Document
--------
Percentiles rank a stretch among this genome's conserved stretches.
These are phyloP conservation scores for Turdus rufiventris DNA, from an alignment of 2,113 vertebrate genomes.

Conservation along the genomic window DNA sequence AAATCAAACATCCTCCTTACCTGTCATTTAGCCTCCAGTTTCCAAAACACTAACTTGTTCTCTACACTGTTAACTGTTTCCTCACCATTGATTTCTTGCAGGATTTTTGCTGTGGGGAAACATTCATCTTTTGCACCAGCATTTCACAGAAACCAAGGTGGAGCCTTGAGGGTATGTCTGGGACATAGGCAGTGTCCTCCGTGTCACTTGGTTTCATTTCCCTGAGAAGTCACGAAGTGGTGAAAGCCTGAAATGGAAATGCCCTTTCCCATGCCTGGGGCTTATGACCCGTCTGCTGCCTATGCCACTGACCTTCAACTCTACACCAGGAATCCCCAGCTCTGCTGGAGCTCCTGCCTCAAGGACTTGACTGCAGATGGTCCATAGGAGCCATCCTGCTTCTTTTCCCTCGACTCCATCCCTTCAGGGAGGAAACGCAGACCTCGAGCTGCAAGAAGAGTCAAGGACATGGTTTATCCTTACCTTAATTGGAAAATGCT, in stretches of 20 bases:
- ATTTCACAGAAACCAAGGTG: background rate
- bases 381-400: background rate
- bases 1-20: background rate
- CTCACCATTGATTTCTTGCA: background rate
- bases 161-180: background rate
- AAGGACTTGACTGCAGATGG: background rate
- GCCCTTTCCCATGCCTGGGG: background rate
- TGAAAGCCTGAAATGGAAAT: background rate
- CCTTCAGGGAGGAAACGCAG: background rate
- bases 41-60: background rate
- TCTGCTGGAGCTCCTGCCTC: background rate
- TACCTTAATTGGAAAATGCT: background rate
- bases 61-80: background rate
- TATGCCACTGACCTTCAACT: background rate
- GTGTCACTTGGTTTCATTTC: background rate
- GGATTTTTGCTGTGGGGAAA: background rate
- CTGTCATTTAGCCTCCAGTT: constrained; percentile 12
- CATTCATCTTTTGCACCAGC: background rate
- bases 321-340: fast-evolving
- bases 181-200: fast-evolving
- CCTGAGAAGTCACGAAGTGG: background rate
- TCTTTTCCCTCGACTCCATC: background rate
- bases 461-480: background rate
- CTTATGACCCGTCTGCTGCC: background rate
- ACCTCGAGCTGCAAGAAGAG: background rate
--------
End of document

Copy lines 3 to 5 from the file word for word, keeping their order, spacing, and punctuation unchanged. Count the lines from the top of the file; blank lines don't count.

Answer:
Conservation along the genomic window DNA sequence AAATCAAACATCCTCCTTACCTGTCATTTAGCCTCCAGTTTCCAAAACACTAACTTGTTCTCTACACTGTTAACTGTTTCCTCACCATTGATTTCTTGCAGGATTTTTGCTGTGGGGAAACATTCATCTTTTGCACCAGCATTTCACAGAAACCAAGGTGGAGCCTTGAGGGTATGTCTGGGACATAGGCAGTGTCCTCCGTGTCACTTGGTTTCATTTCCCTGAGAAGTCACGAAGTGGTGAAAGCCTGAAATGGAAATGCCCTTTCCCATGCCTGGGGCTTATGACCCGTCTGCTGCCTATGCCACTGACCTTCAACTCTACACCAGGAATCCCCAGCTCTGCTGGAGCTCCTGCCTCAAGGACTTGACTGCAGATGGTCCATAGGAGCCATCCTGCTTCTTTTCCCTCGACTCCATCCCTTCAGGGAGGAAACGCAGACCTCGAGCTGCAAGAAGAGTCAAGGACATGGTTTATCCTTACCTTAATTGGAAAATGCT, in stretches of 20 bases:
- ATTTCACAGAAACCAAGGTG: background rate
- bases 381-400: background rate